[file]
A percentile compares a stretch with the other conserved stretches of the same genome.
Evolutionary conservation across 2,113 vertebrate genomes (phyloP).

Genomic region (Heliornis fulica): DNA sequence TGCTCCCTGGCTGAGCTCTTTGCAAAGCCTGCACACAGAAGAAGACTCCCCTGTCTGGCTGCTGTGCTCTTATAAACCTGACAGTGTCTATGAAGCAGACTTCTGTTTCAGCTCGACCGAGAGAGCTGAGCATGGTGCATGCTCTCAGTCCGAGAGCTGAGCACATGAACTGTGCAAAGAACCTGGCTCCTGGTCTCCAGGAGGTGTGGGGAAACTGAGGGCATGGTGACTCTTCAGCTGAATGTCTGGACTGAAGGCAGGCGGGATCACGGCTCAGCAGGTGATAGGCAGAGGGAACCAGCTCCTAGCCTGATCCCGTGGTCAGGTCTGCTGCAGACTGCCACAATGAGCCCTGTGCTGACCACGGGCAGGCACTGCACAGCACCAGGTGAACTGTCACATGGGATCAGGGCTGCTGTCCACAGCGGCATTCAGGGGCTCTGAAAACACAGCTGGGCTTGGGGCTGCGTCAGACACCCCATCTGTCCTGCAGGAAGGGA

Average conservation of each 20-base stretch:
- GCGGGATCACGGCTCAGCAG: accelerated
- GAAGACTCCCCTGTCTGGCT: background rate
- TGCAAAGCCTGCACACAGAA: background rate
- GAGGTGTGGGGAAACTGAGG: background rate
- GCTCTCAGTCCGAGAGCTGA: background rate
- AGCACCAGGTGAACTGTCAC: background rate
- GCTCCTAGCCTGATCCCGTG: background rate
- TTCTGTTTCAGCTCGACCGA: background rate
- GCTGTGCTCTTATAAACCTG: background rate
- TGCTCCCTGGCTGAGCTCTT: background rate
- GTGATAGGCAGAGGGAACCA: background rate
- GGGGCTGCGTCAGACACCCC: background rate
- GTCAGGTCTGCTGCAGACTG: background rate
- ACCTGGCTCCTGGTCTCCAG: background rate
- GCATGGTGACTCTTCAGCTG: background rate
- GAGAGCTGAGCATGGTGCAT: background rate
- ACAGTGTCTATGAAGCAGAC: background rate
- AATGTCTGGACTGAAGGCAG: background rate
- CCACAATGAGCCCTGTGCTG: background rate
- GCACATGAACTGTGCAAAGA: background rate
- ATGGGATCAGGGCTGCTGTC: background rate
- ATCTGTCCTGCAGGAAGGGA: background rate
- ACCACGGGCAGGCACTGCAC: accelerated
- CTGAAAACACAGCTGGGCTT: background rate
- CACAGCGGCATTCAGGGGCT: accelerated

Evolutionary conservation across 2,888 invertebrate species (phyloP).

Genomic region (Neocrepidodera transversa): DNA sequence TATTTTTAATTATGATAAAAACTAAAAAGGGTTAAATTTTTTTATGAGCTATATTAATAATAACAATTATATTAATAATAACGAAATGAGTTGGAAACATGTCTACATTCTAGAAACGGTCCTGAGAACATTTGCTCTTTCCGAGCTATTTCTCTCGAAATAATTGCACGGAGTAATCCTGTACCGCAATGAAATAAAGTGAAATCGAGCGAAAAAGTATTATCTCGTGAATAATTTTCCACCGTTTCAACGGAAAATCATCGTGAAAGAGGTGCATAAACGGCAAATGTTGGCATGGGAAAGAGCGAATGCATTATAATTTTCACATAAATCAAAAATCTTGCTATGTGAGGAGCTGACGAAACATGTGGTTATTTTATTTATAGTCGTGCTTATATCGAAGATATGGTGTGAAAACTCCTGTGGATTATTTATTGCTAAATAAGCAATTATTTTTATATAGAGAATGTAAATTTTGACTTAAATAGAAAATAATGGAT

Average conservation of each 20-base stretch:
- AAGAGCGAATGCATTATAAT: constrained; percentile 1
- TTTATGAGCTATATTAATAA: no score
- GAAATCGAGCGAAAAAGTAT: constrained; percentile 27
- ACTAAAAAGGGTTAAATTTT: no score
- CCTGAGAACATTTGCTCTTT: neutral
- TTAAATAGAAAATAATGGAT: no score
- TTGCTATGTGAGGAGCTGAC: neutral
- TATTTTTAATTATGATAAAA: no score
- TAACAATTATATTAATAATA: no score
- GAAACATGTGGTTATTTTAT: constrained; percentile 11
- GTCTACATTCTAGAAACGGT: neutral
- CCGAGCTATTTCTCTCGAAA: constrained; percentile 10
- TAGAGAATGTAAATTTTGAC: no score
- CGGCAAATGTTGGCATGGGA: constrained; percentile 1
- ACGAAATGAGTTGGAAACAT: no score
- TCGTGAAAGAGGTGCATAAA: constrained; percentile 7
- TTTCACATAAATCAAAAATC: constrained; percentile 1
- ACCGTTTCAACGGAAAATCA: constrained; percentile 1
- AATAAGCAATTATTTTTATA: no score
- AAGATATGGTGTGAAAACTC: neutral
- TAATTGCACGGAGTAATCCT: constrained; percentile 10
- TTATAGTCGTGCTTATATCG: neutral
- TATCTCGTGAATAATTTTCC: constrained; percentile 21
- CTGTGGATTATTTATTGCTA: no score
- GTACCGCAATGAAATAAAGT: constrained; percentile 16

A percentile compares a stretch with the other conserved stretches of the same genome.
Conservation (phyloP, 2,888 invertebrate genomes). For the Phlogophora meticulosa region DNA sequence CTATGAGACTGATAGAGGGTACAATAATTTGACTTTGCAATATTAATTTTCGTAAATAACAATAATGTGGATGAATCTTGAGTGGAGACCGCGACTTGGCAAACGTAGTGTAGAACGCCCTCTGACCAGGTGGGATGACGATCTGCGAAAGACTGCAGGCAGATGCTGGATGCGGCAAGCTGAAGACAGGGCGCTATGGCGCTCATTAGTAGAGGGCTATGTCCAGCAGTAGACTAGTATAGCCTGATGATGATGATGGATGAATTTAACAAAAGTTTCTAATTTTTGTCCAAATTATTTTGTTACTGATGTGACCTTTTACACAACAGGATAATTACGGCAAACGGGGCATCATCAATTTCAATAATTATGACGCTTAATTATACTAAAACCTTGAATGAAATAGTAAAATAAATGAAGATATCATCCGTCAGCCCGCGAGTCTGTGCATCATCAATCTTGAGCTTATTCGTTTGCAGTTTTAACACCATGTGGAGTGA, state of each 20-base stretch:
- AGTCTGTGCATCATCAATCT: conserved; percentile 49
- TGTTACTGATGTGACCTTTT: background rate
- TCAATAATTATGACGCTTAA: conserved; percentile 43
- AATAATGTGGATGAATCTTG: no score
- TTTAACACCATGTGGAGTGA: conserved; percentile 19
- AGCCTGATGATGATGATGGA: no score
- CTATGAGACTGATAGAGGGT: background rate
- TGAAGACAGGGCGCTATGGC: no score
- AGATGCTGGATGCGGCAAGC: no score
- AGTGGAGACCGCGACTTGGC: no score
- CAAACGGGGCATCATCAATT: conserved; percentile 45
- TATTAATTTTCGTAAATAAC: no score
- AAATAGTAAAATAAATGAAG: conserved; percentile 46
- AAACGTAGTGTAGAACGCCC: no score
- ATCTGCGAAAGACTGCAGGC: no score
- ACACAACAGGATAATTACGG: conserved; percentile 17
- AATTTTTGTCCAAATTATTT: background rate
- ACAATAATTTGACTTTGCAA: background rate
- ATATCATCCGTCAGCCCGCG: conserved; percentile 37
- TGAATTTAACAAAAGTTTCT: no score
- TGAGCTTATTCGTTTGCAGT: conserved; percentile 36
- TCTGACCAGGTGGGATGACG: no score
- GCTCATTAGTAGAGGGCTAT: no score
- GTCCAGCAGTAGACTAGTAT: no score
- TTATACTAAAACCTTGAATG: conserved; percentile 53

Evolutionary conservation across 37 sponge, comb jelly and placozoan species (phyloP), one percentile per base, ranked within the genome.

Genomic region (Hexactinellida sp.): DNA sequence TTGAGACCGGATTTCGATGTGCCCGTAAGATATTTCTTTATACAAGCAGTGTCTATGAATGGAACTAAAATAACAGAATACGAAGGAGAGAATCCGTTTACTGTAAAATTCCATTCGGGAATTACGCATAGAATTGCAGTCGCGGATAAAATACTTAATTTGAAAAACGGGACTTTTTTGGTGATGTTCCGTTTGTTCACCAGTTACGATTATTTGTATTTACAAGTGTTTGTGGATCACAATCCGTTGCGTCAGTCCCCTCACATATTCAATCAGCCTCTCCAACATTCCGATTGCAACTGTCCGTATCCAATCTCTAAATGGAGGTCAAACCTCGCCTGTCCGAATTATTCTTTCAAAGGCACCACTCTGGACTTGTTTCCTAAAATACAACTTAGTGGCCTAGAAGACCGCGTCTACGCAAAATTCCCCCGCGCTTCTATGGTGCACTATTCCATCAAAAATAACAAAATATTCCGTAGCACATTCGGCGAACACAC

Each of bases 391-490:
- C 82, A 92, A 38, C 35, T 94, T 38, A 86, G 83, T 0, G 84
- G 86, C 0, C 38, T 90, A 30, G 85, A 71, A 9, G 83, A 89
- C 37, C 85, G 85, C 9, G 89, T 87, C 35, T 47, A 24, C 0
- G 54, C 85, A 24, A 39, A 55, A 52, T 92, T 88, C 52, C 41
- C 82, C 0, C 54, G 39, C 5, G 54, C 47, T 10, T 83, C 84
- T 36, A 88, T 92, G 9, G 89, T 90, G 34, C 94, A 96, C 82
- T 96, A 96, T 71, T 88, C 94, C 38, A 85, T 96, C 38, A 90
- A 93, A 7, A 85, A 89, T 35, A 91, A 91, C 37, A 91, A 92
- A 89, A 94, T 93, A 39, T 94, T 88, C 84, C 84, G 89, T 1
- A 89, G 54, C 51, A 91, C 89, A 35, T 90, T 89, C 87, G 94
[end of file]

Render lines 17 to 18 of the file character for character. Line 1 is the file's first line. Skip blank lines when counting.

- GTCAGGTCTGCTGCAGACTG: background rate
- ACCTGGCTCCTGGTCTCCAG: background rate